Fortunately, there is help for smokers
RE: Toxic chemicals from cigarettes remain toxic in second-hand smoke (May 19)
The Mayo Clinic article is accurate about the negative health effects of second hand smoke, and about the fact that the only way to eliminate the risks of exposure is to avoid smoking. However, smoking is a strong addiction and while the majority of people who smoke want to quit, it is notoriously hard to do. But there’s hope.
The Ontario government funds great programs that can help smokers significantly increase their chances of quitting successfully. Smokers’ Helpline — which is run from Hamilton — offers free, non-judgmental support.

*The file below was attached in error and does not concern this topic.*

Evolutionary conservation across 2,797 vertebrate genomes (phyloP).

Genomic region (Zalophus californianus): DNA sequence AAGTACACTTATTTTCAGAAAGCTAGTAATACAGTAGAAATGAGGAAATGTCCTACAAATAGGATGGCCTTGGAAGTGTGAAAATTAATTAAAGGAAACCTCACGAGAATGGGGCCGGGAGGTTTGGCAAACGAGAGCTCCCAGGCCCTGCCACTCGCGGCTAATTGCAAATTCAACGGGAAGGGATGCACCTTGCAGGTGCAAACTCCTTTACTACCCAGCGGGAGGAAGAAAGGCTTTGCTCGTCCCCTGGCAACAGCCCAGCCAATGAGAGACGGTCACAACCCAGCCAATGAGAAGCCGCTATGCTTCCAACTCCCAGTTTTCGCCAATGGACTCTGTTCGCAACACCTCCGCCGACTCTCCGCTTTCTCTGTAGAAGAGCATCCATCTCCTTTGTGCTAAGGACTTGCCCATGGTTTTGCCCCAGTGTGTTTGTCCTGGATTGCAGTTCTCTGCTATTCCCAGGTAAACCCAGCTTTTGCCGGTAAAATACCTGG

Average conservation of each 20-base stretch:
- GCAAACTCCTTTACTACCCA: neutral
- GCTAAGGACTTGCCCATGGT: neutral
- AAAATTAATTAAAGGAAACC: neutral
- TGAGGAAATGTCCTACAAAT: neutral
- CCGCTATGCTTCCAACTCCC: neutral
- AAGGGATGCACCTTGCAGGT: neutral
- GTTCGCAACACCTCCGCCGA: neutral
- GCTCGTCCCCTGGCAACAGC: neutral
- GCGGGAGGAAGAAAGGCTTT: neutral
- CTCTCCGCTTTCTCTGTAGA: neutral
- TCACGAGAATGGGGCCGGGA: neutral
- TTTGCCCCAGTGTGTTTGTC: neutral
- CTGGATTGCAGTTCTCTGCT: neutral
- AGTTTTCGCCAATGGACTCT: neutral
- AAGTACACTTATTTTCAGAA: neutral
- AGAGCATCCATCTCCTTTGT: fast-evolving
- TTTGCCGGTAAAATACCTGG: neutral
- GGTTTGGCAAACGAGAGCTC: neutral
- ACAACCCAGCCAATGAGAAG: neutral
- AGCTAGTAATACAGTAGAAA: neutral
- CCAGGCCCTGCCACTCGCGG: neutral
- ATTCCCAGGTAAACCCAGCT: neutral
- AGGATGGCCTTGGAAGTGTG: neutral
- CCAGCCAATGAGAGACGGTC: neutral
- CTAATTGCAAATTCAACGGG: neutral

Trained Quit Coaches can help smokers develop a personalized quit plan, share tips about what works, and connect people with other free services in their community. Quitters can call 1-877-513-5333 or the number on cigarette packages, seven days a week, or can visit SmokersHelpline.ca 24-7. Help is also available by text message: just text the word “iquit” to the telephone number 123456 to get proven support directly to your mobile phone. It can be hard to quit smoking, but there are free resources to help. Elizabeth Harvey, senior manager, Smokers’ Helpline, Canadian Cancer Society